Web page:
This is dangerous thinking in my point of view and shows considerable mental anguish and possibly a need for psychiatric intervention, especially if you were molested and have not gotten help and even more certainly if you were not molested but have famly or friends that were and are carrying this type of hatred and anger over this issue. I do have experience with molestation I am a father to two step daughter who were molested by their bio father and I left it to God and the man is now going to die in prison he was sentenced to 60 year without parole and I am also certain that his prison time will not be without torture, I do not hate him I pity him most molestors were moleted themselves but he will surely die in prison and probabbly after being used badly by others in that situation.


    Quote from Blackcat99
    :angryfire :angryfire :angryfire You're absolutely right Psychrn03!
    Why are we wasting good morphine on that worthless SOB! A slow agonizing death would have been much more appropriate. I hate child molesters and yes I am very happy when I hear of a dead child molester. :hatparty: :hatparty:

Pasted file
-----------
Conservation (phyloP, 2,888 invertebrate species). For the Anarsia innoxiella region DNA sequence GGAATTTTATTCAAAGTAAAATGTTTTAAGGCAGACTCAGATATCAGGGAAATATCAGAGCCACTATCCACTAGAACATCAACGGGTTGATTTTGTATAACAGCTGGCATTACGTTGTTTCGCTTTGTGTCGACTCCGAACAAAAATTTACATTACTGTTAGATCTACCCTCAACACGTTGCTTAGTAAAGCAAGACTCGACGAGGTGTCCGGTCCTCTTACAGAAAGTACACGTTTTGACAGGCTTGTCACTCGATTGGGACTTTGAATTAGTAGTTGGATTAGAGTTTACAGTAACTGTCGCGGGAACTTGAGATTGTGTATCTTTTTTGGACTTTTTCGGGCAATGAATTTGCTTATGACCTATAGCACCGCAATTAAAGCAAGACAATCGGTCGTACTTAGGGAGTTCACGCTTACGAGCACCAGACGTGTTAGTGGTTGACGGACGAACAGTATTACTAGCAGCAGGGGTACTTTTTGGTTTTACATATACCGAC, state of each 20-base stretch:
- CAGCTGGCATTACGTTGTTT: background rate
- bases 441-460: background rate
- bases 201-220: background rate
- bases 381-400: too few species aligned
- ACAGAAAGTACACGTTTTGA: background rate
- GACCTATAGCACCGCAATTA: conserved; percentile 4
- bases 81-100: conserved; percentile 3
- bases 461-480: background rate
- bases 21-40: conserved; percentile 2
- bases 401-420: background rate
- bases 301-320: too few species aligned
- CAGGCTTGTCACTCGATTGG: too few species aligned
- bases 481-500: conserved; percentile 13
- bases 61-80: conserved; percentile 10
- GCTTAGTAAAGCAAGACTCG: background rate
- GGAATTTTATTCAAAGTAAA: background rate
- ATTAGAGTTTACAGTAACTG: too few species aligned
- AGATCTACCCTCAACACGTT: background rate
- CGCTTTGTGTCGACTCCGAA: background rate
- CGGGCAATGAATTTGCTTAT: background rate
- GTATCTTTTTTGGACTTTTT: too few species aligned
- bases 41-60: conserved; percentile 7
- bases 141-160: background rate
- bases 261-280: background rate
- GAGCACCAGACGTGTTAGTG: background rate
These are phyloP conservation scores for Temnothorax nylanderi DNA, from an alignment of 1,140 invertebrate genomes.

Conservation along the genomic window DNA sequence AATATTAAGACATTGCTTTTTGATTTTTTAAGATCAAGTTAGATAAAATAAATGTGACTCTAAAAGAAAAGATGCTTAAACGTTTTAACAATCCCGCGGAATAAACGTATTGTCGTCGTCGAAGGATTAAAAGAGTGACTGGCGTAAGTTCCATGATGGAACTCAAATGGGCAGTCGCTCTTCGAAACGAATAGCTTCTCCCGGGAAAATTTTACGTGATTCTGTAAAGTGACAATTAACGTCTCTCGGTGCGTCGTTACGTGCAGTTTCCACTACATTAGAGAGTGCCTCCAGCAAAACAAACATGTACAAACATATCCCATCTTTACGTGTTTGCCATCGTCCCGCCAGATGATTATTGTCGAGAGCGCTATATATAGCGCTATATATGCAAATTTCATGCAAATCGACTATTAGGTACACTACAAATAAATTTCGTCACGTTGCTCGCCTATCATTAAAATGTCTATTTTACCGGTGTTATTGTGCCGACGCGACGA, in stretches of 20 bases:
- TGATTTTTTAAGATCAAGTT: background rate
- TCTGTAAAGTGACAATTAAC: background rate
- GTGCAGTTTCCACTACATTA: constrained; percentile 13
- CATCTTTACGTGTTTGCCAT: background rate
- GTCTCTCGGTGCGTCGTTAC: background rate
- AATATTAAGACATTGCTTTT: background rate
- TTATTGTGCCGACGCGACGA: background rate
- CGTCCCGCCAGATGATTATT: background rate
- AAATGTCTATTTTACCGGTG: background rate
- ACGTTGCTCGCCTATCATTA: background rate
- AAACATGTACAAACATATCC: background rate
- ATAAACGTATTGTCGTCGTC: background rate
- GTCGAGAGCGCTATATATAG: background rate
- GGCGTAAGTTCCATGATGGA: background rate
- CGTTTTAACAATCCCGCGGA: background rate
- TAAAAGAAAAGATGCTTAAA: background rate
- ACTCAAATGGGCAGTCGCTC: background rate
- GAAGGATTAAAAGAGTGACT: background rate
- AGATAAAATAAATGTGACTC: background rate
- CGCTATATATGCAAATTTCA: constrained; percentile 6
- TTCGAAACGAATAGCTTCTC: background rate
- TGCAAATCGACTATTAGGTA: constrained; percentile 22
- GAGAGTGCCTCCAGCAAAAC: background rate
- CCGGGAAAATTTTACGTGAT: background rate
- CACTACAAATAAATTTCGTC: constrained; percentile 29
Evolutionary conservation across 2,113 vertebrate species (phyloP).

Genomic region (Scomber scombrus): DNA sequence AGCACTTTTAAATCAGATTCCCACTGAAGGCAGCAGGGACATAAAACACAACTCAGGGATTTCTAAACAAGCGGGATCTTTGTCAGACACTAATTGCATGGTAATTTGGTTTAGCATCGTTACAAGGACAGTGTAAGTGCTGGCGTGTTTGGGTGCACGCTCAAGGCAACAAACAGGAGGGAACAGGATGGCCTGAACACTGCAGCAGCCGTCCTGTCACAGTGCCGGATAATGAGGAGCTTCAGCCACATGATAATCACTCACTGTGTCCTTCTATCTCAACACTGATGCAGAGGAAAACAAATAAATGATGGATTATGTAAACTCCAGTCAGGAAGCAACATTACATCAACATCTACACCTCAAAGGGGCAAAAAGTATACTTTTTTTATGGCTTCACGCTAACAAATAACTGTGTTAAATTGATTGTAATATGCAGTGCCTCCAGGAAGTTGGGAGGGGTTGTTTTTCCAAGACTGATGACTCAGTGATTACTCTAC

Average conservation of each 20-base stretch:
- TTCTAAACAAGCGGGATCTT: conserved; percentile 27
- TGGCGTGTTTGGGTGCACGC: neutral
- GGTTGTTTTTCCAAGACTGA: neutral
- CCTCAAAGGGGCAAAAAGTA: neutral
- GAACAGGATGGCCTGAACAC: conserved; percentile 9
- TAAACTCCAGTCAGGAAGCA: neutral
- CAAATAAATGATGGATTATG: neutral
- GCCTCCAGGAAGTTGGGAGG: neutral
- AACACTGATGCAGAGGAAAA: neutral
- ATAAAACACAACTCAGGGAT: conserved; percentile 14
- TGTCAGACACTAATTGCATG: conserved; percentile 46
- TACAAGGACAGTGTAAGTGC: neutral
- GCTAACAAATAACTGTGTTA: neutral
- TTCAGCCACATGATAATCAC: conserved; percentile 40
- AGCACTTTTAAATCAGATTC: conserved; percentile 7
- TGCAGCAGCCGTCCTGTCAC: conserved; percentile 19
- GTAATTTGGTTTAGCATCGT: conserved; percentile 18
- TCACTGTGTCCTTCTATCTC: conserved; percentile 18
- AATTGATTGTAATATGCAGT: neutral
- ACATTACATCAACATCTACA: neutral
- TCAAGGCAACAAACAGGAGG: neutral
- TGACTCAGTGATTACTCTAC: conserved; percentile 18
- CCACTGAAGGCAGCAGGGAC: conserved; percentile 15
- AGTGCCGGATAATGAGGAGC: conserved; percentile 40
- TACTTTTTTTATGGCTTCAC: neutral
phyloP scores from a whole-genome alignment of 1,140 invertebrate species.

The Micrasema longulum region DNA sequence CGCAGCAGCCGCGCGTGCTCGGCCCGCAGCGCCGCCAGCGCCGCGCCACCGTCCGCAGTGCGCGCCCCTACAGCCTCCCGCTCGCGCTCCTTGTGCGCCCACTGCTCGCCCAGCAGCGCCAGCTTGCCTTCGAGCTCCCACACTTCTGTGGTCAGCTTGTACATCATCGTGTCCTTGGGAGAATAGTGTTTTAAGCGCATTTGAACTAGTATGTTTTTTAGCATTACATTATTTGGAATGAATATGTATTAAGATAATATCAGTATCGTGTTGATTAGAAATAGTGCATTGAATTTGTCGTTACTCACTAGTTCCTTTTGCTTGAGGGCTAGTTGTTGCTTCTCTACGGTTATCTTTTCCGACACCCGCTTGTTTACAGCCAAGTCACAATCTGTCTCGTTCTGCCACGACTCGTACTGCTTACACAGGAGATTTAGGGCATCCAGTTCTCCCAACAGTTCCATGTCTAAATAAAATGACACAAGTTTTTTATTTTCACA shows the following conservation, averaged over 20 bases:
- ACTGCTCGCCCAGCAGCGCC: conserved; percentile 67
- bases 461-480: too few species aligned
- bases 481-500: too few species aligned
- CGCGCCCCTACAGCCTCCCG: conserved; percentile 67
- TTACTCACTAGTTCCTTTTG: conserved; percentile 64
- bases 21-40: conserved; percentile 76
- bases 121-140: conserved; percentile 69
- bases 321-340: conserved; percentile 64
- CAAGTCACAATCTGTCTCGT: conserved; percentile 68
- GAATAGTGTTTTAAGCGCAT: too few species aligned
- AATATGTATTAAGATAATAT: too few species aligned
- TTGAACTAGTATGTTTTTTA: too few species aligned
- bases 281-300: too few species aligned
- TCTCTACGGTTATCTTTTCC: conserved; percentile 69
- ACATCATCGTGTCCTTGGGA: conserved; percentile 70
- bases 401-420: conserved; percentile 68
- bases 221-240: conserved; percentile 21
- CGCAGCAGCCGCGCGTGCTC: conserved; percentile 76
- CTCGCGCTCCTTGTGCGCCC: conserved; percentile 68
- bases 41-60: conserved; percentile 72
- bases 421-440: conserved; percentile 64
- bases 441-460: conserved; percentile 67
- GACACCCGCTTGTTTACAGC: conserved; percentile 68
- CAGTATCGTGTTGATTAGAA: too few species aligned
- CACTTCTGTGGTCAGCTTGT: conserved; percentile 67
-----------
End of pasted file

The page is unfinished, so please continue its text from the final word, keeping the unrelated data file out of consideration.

The continuation of you hatred and anger gives me much reason for concern, you seem to be a very concientious person in other posts i have seen you reply to so I would just ask you to seek assistance with the issue you have over this particular issue, I wish you the best of luck in finding peace. I will leave you with one thought Charles Cullen and many others like him thought/felt they were doing the right thing as well, It is a dangerous trap to get into thinking you should decide who lives and who dies.


    http://news.bbc.co.uk/1/hi/world/americas/521904.stm

    http://www.itechnology.co.za/index.p...9B253&set_id=1

    http://www.nursingadvocacy.org/news/2003dec16_nyt.html